In his show of new abstract paintings, Gary Edward Blum juggles modes of pictorial reality, creating productive tensions between flatness and depth, and intriguing interplays between fact and representation. He has a painterly feel for color and surface as well as a gift for gamesmanship.

Each of seven acrylics on canvas, ranging from 2½ to 6 feet on a side, is accompanied by a small framed acrylic-on-paper study. Several of the paintings faithfully duplicate the studies, while some are variations on their themes. The canvases display a muted palette and rectangular blocks or bands of color, some of the works recalling the clarity of a John McLaughlin, while others are more Rothkoesque. All, though, feature an additional painting within the painting that replicates the composition on paper. These replicas seem to hang on the surface of the painting, trompe l’oeil fashion, complete with faux Scotch tape and painted shadows. In several works, such as A Rarely Loved Thing, the darker tones at the bottom seem to describe a floor, the lighter upper area a wall on which the replica of the study appears to hang. That “wall” is marked with a grid in subtle shades of off-white and light gray, recalling not only Agnes Martin but also the kind of grid artists use to scale up a study.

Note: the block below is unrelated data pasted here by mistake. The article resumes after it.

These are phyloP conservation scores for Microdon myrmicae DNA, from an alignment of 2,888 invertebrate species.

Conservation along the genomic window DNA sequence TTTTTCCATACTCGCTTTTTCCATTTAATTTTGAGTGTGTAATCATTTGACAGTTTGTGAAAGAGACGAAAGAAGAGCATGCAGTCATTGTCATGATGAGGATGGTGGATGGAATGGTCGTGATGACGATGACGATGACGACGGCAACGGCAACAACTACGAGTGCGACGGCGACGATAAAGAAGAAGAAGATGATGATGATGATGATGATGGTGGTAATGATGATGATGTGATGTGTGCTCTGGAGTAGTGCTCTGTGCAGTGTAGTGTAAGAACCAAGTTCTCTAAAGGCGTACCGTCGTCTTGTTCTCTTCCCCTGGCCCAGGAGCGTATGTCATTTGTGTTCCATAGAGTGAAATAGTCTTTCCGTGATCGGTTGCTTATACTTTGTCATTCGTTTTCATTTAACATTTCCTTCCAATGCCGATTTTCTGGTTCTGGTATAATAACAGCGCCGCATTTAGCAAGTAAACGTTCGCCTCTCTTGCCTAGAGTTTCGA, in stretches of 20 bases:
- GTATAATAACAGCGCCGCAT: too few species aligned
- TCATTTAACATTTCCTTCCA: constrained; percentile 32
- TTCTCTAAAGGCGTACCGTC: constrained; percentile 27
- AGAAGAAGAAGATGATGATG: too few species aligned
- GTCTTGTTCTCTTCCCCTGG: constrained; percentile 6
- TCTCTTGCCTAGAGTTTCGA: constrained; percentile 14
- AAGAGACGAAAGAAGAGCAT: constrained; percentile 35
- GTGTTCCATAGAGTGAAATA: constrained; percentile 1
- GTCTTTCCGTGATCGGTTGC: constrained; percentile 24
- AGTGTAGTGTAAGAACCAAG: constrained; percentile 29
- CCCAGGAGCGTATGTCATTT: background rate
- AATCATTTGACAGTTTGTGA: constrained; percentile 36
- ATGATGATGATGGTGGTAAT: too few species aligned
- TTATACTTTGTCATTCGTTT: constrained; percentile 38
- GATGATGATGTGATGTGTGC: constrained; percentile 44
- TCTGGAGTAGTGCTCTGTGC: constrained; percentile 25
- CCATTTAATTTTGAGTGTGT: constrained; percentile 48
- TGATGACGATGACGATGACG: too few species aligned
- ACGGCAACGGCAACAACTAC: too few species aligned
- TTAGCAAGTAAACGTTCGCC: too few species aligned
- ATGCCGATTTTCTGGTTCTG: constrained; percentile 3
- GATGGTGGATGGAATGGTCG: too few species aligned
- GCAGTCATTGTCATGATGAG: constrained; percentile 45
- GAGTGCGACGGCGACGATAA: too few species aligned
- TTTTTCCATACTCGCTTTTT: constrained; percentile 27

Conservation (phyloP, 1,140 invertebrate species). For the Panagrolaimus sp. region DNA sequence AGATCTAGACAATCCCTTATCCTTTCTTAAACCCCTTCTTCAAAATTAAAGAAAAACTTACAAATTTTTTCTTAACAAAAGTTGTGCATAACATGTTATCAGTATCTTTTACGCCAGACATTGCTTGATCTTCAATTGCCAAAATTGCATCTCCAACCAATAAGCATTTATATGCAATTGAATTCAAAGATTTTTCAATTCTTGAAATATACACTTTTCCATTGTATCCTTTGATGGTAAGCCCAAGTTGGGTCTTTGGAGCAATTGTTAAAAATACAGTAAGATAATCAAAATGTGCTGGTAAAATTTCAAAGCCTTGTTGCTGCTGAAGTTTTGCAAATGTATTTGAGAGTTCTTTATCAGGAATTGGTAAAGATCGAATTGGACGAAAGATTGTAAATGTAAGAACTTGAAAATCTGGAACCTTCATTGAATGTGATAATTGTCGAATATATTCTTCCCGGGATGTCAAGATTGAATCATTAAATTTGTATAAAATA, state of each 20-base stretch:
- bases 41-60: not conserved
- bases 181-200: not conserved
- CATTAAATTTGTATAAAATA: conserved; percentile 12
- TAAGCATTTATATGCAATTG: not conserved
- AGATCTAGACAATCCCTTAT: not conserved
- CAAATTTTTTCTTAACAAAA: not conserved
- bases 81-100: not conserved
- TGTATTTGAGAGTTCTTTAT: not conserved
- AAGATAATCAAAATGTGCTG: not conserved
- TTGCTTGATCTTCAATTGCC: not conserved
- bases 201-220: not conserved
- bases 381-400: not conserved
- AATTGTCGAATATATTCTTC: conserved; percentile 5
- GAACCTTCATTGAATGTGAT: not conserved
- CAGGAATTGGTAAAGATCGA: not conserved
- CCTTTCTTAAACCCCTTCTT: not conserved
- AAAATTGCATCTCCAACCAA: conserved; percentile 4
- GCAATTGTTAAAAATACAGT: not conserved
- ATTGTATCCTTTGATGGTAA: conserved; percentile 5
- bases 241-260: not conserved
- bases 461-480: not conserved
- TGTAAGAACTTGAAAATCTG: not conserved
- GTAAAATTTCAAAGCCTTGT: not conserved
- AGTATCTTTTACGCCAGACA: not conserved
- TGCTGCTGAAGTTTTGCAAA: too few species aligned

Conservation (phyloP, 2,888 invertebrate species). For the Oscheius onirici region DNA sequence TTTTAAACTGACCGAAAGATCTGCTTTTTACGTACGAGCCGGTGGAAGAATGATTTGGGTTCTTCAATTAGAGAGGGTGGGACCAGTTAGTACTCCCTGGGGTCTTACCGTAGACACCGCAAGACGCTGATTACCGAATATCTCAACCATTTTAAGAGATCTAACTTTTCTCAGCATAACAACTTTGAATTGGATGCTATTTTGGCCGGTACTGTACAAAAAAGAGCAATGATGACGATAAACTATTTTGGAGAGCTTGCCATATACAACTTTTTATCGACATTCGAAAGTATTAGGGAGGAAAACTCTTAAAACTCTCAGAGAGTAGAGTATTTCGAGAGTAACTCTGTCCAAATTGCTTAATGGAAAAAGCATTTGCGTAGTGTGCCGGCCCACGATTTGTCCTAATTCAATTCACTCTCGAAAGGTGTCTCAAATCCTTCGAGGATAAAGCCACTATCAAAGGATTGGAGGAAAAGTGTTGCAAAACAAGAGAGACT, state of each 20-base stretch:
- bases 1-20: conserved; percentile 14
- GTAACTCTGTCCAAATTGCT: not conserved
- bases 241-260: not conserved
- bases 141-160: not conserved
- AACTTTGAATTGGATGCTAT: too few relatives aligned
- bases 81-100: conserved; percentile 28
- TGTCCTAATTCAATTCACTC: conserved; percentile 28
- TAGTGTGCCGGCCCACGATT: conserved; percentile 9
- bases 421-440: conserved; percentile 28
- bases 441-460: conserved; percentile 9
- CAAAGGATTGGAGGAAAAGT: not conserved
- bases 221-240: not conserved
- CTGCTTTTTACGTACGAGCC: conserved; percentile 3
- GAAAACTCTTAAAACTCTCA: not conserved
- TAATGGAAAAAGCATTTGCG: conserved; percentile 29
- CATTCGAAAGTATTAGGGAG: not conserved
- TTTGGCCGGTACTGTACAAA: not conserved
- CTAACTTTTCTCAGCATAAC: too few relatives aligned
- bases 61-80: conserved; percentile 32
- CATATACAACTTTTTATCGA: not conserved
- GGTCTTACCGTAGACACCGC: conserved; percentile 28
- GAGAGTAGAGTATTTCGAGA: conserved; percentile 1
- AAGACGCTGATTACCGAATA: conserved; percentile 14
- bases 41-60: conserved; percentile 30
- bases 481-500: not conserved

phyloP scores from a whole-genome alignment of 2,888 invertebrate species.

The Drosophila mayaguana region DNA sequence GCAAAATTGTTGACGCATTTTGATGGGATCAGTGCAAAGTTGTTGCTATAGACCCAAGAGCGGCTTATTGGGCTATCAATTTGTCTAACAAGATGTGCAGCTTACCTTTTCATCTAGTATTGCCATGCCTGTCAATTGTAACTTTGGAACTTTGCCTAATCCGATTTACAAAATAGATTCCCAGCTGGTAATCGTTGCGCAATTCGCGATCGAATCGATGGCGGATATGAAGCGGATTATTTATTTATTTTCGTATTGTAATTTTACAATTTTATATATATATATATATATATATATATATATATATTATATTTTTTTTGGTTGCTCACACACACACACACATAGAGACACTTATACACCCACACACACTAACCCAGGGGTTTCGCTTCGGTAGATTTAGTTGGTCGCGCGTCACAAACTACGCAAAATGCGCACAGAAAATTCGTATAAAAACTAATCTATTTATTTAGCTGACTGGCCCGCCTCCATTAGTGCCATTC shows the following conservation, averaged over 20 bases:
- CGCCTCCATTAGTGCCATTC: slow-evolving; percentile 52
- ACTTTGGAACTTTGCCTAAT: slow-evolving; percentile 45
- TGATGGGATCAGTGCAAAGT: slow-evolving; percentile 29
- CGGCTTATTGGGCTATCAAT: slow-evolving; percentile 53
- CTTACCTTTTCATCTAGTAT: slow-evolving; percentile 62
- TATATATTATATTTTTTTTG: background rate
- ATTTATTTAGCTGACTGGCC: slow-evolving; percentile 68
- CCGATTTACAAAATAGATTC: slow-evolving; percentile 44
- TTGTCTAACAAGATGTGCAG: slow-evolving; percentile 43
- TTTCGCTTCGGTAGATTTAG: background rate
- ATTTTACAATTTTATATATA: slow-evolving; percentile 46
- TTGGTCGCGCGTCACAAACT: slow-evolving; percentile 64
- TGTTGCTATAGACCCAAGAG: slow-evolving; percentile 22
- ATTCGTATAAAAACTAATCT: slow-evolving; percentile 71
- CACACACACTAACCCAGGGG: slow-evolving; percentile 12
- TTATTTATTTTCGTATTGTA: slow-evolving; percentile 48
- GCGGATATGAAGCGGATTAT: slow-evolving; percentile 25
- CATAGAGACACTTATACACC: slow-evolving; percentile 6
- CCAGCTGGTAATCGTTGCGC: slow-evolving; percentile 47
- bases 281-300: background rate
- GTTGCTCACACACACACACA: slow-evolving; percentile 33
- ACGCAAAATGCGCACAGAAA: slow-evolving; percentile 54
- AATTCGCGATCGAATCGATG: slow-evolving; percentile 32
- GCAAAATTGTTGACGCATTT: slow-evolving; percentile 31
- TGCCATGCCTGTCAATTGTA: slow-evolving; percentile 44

Blum’s play between surface and depth, and his room motif, become at times a bit arch, with the exception of Get Your Things, with its reference to depictions of the artist’s studio. It could be read as representing the floor and wall of a room in which the replica hangs. The lower part is flecked with daubs of gray, white and blue that look like stains on a floor, but in fact they are the palette with which the replica was painted.

Elsewhere, things get satisfyingly hazier. The study for Solitude is divided between fields of deep violet-black on the left and turquoise-aqua on the right. Departing from this composition, the painting introduces a faintly gridded off-white area at the left, which includes the replica of the study; the violet-black that dominates half the paper work is reduced to a central vertical strip that separates the off-white from an expanse of turquoise-aqua at right. In this work, no “floor” corresponds to the “wall” where the replica seemingly hangs, and thus there is less implication of an interior. Instead, Blum suggests a more expansive and ambiguous space, just as the painting’s divergence from the study indicates a freer, looser approach.

Photo: Gary Edward Blum: Solitude, 2010, acrylic on canvas, 30 by 60 inches; at Dolby Chadwick.